How I Set Up a Newly Weds' Kitchen: A Case Study
Elsa is a 27-year-old midwife who married last year. When setting up home, she found that creating the kitchen gave her the biggest problem, and the most satisfaction, of any room in the house.
Where Do You Start?"The most useful advice I can offer to any bride-to-be thinking of setting up her ideal kitchen, is to take very careful stock of her starting point", Elsa says.
"This may seem a bit obvious - after all, we all start at the beginning, don't we? Well actually, no, we don't. It took me some time to realise that. After asking several of my friends for advice I was getting very confused. It was only when I realised we were all starting from a different place, that I was able to get going.
"Almost certainly, unlike most of our mothers years ago, by the time we get married many of us have experience of living on our own, or sharing with friends or even a partner. We have acquired a jumble of equipment and bits of furniture and have had time to find out just how important the kitchen is - or is not - in our daily lives."
Unfamiliar Territory"Unlike some of my friends, I was in unfamiliar territory. I had spent years in student accommodation and nurses' homes, where my closest relationship was with a microwave. The times in between were spent at home with my parents - being shamelessly spoiled. When I met my fiance, the weekends or days off spent at his flat, with its kitchen-in-a-cupboard, meant eating out - a lot.
"What all of this did for me was to confirm that I really wanted the kind of kitchen I grew up with; a kitchen where we could cook and eat and gather together with friends in an informal, welcoming, relaxing space.
"There was no point considering the kind of luxurious, shiny black and stainless steel design which one of my elegant friends had. It always looked perfect, and suited her, because, she admitted, she spent very little time in it and had no interest in cooking."
Keeping it Simple"The generously proportioned ground-floor flat, we had bought in a traditional stone-built property, has a large kitchen. We decided to renew one wall of kitchen units in warm wood and to keep it very simple. Dispensing with the remaining old units left room for the kind of free-standing furniture that would turn the kitchen into the heart of our home.
"We had fun touring various auctions before coming up trumps with a bargain - a wonderful Welsh dresser, now the focal point of the room. It adds character and a homely feel to the place. It's very roomy, the perfect place for our wedding china, everyday kitchenware and the blue-and-white plates we have started to collect. On top of that it holds the cutlery and the table linen."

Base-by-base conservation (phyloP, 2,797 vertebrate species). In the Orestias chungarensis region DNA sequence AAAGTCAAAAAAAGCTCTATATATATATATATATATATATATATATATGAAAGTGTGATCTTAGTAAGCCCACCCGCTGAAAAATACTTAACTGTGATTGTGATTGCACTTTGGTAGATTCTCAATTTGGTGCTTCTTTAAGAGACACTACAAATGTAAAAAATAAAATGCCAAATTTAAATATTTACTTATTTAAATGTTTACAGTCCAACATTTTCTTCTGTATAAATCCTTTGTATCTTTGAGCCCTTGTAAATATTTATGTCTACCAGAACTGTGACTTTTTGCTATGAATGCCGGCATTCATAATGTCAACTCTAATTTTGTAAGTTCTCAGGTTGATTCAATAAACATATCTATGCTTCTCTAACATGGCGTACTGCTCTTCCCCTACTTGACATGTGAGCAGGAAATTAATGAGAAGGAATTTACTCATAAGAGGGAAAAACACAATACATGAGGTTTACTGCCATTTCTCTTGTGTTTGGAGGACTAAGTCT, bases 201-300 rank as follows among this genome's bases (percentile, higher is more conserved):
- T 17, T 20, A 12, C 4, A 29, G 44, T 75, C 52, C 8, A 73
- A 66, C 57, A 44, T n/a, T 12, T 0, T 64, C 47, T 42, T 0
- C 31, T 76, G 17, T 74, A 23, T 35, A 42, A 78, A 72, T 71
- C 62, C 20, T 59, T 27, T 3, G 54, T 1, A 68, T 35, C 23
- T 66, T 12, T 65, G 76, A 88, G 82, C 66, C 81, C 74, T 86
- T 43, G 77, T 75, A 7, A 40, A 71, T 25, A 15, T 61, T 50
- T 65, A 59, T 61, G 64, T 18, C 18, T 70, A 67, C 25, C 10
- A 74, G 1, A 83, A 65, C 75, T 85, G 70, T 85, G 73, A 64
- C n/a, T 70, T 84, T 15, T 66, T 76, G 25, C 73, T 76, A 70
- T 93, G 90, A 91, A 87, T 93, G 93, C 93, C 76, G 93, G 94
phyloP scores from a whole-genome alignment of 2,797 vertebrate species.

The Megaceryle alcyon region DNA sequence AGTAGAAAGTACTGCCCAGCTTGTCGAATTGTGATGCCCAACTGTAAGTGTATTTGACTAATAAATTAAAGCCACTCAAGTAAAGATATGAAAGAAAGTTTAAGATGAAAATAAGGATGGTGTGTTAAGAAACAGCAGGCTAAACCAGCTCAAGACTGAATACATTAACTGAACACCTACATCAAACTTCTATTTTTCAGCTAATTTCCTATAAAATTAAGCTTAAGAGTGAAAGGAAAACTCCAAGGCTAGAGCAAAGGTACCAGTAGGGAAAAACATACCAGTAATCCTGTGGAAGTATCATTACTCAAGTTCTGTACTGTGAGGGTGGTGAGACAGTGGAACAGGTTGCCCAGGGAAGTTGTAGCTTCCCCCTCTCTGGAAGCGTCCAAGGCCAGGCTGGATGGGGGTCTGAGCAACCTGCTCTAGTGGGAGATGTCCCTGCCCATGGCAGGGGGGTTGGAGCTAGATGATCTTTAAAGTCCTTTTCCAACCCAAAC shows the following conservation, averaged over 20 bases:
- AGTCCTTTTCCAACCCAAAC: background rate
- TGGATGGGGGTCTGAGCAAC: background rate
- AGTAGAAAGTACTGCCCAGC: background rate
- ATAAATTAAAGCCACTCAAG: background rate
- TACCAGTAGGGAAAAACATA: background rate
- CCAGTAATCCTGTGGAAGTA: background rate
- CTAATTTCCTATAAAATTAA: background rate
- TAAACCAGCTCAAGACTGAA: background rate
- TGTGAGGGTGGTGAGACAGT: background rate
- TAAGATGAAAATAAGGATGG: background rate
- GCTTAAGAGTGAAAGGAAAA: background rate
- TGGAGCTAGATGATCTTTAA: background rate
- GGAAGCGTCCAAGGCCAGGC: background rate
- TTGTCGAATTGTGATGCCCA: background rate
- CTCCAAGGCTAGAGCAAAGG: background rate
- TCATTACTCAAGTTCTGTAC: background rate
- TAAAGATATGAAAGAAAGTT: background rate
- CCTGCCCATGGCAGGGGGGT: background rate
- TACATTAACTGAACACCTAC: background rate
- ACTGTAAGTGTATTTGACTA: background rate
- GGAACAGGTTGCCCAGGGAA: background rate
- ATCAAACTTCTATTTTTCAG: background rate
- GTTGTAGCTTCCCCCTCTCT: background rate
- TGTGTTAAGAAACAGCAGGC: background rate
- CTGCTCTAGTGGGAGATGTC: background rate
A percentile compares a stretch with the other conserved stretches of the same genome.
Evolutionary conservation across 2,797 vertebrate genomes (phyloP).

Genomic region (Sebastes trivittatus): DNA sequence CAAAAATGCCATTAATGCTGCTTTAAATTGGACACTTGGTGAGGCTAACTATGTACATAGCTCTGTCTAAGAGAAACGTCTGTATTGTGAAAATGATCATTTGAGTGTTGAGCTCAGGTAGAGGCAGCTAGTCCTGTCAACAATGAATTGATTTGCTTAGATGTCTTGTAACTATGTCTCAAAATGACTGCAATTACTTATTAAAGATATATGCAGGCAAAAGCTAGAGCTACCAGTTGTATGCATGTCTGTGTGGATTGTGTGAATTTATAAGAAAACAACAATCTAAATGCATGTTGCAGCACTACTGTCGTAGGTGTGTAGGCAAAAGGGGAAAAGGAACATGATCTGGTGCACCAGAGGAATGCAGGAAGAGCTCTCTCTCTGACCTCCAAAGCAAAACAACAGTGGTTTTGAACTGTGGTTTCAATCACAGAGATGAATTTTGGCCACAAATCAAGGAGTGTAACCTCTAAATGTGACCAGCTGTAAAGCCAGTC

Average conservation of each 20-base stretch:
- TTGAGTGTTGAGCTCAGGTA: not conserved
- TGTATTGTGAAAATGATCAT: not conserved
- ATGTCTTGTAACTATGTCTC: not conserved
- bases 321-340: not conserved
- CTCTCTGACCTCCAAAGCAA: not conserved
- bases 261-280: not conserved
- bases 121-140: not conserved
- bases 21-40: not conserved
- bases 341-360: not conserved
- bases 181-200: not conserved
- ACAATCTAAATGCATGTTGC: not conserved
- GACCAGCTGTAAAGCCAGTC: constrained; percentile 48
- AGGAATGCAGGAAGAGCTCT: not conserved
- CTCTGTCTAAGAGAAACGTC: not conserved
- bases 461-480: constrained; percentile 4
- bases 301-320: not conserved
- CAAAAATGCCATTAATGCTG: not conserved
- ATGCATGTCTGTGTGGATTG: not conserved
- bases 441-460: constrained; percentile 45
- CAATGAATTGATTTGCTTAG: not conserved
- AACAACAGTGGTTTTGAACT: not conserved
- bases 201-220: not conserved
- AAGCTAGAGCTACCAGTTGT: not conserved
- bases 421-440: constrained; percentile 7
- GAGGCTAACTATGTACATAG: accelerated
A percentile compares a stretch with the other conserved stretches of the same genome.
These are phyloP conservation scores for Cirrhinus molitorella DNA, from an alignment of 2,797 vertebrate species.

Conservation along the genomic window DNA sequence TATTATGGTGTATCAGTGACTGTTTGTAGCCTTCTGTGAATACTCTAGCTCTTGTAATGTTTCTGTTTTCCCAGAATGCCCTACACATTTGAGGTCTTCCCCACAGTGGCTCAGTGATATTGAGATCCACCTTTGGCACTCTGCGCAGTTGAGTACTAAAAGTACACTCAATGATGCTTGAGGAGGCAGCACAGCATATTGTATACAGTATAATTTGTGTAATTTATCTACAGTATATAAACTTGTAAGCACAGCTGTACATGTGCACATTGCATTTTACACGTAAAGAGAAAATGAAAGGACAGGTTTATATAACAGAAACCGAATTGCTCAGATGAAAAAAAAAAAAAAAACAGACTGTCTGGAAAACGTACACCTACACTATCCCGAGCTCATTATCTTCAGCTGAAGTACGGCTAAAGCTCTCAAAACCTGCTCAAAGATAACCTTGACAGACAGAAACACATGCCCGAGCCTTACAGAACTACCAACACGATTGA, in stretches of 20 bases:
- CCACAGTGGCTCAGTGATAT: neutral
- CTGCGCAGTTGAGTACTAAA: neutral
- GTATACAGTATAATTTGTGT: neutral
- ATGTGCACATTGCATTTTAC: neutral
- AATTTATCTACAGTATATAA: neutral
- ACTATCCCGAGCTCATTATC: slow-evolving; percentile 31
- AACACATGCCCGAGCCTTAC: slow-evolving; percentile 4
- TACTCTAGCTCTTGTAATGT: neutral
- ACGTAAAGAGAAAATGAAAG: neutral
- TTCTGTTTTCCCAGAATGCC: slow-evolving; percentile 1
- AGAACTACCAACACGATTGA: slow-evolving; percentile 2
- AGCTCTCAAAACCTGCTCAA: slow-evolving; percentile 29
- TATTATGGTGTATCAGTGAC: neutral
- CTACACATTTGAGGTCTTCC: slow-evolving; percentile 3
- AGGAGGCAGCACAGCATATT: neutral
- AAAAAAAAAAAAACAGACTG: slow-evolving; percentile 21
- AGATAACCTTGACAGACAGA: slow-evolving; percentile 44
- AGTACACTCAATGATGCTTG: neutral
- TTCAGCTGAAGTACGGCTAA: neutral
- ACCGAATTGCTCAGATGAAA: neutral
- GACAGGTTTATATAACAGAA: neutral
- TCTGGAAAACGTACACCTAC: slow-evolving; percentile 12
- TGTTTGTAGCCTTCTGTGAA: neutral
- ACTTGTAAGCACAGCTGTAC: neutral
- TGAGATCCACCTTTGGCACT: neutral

Generous Seating Space"We didn't compromise on the eating area. We were lucky to find a sturdy table at another auction which is the perfect partner for our dresser. We spent almost as much again commissioning a local joiner to add a new, bigger wooden top to it - to give us more generous seating.
"The chairs had to be comfortable, and we kept it informal with a mix of shop-bought and auction-bought wooden chairs. I unified them with smart, inexpensive tie-on cushions."
Warmth and Comfort"The look and feel of the kitchen, with its strong influence of warmth and comfort, was what I wanted to achieve. I felt that everything else would then slot into place, and I think that it has.
"There are no rows of high-tech equipment. But we do have superior stainless steel pans which will last for many years with care; and shelves of glass containers, which are great for all kinds of pulses, pasta and dried fruits and which manage to look appetising at the same time.
"The kitchen utensils, too, are all in stainless steel, which will last well and not date. I do, of course, have a small food mixer tucked away in the cupboard, and a smoothie maker, but at present I am enjoying a real hands-on approach to cooking as I add to my not very full repertoire."
Hands-on Style"As someone with a lot to learn, I believe I am finding out more about food just by mixing and crumbling, grating and slicing by hand; really getting the feel of ingredients and what the various processes do to them.
"Some time in the future, if a family comes along, and I become a busy, working mum, I may be more inclined to take all the push-button help I can get.
"Right now we are enjoying our kitchen as a couple; and from the way our families and friends gravitate towards this room when we entertain, I like to think it is working its magic on them too."